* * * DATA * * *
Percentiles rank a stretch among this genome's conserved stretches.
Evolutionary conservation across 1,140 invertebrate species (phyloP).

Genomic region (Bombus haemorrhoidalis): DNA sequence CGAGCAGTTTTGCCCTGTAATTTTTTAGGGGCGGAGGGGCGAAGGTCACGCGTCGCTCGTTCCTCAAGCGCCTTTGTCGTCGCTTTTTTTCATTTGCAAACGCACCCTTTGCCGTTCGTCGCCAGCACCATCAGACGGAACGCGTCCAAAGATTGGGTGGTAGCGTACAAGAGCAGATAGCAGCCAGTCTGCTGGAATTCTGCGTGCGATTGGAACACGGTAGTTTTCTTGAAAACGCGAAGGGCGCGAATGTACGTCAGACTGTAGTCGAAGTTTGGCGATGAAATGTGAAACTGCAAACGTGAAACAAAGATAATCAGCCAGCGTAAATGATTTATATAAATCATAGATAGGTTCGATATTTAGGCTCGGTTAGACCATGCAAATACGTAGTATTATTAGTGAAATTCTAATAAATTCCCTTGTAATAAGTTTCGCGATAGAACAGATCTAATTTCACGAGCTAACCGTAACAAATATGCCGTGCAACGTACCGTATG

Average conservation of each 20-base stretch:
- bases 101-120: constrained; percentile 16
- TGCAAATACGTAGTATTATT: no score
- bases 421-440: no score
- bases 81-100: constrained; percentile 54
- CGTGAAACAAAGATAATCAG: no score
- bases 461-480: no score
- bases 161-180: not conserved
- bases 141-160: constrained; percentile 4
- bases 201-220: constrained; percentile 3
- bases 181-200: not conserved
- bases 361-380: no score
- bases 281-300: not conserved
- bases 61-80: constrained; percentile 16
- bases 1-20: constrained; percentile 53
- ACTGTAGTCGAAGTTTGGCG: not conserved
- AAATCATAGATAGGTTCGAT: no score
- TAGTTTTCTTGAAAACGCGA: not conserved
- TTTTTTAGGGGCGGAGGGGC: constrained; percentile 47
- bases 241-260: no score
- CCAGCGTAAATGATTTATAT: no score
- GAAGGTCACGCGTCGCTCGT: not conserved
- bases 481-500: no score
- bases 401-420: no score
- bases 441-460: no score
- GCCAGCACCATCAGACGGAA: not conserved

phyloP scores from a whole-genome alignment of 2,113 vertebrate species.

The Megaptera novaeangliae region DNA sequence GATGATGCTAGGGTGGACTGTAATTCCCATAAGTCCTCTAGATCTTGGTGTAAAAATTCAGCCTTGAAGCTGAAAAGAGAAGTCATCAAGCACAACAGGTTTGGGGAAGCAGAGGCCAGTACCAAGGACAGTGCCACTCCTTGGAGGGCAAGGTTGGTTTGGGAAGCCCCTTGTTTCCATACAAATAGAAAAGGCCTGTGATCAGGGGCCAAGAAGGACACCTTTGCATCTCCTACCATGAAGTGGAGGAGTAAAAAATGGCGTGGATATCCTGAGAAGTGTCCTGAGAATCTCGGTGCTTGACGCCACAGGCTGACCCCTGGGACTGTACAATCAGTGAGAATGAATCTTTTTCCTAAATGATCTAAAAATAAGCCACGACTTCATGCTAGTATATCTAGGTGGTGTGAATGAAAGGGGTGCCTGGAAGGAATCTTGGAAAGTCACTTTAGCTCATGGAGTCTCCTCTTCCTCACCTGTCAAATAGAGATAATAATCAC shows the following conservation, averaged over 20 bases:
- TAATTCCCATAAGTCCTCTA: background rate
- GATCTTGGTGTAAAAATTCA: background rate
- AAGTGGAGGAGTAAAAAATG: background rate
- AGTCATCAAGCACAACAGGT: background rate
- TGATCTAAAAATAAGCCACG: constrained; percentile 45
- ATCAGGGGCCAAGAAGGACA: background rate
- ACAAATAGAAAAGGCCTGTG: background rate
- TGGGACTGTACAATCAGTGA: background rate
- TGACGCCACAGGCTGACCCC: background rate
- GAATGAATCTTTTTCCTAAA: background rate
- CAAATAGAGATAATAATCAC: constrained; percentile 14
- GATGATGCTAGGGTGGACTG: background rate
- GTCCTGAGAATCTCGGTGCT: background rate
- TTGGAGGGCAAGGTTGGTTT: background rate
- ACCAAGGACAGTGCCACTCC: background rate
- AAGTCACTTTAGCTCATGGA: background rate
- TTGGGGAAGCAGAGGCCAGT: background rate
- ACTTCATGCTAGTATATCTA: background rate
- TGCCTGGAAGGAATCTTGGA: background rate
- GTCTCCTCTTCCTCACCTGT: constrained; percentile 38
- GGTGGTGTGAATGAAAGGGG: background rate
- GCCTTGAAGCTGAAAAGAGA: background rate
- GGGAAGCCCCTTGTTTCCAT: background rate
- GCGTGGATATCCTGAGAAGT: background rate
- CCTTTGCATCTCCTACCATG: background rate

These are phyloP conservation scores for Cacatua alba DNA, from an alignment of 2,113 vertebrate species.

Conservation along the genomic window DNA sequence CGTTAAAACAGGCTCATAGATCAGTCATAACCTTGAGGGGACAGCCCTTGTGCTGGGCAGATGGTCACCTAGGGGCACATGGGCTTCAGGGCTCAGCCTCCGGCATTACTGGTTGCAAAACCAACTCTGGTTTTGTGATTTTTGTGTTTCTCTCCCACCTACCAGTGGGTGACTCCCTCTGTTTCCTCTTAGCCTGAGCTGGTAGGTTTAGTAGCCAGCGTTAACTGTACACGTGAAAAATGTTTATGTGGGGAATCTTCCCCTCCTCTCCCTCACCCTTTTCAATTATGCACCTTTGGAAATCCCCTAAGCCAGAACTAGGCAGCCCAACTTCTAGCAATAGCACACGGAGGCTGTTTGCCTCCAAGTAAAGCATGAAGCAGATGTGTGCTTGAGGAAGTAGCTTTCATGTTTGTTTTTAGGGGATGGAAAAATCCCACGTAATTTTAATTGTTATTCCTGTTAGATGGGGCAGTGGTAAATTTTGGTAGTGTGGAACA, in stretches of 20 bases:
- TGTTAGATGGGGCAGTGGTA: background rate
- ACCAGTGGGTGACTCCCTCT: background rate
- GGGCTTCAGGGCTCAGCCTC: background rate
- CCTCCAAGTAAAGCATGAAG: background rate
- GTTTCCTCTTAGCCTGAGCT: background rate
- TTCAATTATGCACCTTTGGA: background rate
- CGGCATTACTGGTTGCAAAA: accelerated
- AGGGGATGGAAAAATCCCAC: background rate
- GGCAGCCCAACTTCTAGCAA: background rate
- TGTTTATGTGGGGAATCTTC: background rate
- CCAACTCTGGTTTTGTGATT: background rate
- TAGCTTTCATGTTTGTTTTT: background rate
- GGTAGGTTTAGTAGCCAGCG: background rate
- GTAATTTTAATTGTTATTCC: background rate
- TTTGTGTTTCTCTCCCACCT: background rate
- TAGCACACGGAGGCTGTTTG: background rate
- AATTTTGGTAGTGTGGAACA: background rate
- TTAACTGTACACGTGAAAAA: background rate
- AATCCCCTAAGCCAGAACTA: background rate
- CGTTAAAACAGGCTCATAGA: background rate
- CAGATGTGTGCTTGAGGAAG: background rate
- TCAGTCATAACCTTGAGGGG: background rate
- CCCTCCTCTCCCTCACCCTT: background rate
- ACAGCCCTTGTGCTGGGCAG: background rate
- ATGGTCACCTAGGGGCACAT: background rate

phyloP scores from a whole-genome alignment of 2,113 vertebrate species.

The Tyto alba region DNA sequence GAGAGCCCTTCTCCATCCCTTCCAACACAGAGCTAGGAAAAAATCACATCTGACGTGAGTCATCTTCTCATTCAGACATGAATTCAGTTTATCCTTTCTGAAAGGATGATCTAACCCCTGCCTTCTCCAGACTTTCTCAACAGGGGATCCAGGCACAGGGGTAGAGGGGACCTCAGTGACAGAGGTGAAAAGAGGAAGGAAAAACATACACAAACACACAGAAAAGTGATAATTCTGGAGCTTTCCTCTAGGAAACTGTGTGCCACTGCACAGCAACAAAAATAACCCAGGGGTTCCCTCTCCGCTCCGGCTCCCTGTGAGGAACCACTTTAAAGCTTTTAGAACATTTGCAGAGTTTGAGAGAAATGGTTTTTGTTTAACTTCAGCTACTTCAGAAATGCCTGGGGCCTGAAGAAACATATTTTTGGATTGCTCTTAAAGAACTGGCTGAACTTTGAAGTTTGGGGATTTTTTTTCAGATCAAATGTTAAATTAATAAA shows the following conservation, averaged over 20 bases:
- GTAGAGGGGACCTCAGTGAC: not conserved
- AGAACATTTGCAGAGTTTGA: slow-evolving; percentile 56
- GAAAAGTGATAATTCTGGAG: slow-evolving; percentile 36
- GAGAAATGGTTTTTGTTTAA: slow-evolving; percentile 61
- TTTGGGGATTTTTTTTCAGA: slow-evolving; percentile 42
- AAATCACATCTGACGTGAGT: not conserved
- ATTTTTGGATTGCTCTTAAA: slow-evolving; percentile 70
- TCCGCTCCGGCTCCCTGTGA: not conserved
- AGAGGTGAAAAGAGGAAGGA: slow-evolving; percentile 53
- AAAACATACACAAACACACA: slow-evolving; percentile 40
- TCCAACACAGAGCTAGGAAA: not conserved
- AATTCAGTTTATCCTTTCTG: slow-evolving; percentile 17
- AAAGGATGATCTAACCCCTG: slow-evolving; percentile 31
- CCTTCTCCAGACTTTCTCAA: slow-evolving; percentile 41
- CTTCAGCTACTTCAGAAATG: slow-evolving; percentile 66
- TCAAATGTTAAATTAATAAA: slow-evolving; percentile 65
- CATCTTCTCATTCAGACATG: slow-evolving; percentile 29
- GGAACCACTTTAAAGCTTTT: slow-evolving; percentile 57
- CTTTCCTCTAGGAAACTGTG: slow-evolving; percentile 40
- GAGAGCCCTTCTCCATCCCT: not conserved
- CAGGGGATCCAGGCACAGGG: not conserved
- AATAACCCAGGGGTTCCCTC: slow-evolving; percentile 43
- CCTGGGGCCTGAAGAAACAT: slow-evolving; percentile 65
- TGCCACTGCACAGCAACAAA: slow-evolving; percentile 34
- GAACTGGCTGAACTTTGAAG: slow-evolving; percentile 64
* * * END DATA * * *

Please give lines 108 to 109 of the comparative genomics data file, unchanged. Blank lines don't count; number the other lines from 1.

- CCTGGGGCCTGAAGAAACAT: slow-evolving; percentile 65
- TGCCACTGCACAGCAACAAA: slow-evolving; percentile 34